Six months in, Wisconsin 988 lifeline operator hiring more to meet demand
In his state of the state address, Governor Evers declared 2023 the ‘Year of Mental Health.’
He wants the next state budget to include $500 million in mental and behavioral investments.
This includes more than $3 million to cover operating costs for the 988 Suicide and Crisis Lifeline Support which launched last summer.
In July 2022, the national 3-digit hotline was launched.
Similar to how people call 911, 988 is now available for people experiencing a mental health emergency.
Before 988, there was a 10-digit line people could call.
For both lines, calls from Wisconsin get directed to the Family Service of Northeast Wisconsin based in Green Bay.
Caroline Crehan Neumann is the DHS Crisis Services Coordinator. She says calls and messages started increasing before the 988-line launch and have only continued to grow.
“It’s not like there was a switch that was turned on in July and all of the sudden we got 3, 4, 5 times the calls. It’s been sort of a gradual increase over the last year or two,” said Crehan Neumann.
Crehan Neumann says they were getting around 4,500 calls a month in the Spring of 2022.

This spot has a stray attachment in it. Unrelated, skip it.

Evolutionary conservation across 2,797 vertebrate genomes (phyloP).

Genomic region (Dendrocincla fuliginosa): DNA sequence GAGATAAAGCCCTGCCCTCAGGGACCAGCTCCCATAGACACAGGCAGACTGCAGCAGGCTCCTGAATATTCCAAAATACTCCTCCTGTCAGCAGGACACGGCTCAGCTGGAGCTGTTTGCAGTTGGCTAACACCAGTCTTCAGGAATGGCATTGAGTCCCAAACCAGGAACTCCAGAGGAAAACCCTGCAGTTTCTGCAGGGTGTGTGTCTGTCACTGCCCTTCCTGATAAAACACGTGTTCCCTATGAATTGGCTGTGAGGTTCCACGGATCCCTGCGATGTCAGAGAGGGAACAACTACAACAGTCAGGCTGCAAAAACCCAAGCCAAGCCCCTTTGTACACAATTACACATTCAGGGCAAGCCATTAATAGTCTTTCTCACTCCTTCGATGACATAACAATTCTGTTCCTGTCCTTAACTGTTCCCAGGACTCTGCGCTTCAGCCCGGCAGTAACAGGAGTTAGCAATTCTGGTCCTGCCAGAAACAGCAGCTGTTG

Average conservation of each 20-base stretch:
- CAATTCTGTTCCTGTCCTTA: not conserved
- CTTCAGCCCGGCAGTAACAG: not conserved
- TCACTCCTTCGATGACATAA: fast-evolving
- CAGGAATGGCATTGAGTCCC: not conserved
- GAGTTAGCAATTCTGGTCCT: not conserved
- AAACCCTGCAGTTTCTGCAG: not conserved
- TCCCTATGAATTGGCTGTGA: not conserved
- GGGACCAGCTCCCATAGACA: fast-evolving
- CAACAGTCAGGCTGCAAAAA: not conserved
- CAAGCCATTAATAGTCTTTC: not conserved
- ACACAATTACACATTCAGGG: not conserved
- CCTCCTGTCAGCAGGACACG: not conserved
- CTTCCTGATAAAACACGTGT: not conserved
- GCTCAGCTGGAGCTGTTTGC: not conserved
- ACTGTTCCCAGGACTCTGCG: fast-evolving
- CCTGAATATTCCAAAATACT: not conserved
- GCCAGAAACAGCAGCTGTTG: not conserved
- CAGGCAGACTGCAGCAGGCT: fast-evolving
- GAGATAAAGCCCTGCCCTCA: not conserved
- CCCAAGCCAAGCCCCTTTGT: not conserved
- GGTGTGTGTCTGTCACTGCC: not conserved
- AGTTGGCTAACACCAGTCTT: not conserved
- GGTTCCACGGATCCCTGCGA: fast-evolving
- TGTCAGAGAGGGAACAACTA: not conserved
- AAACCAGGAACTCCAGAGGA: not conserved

Now, they’re averaging around 6,000 a month.
That also doesn’t include chats or text messages that come through. Those go to national centers.
Crehan Neumann says they’ve had to hire more people to staff the hotline.
They’re currently trying to expand it so people could do the work remotely, but there are a lot of moving parts to make that happen.
“Writing policy and procedure for a remote workforce. Getting supervisors for remote counselors. Purchasing the technology to make sure all of that information is still HIPPA compliant while people are taking calls, chats, and texts from home,” she said. “We’ve definitely had to bring on more staff and we have to bring on a lot more. That’s our number one goal right now.”
Crehan Neuman says about 30% of callers are people expressing suicidal ideation, which can be passive or active.
The majority of calls are from people who are struggling, but not suicidal.
“The gamut runs everywhere from financial stressors to maybe abuse in the home. Our largest category is mental health concerns which is kind of what you’d expect. The second largest category is people reaching out with interpersonal issues like relationships,” said Crehan Neuman.
She was happy to hear Evers declare 2023 the Year of Mental Health saying it’s long overdue for mental health to get its time in the spotlight.
Crehan Neuman believes going through the COVID-19 pandemic has brought up more conversations around mental health since it’s likely you or someone you have experienced an issue stemming from it.
“I think we’re just collectively facing that. It also feels sort of less stigmatized to say that we’re having struggles with mental health or substance use or a crisis because we all went through this pandemic, and we have these weird lasting effects from it,” she said.
If you or someone you know is experiencing a suicidal or mental health crisis, call or text 988.
You can also use the chat function at 988lifeline.org.
You can learn more about how the lifeline operates in Wisconsin on the DHS website.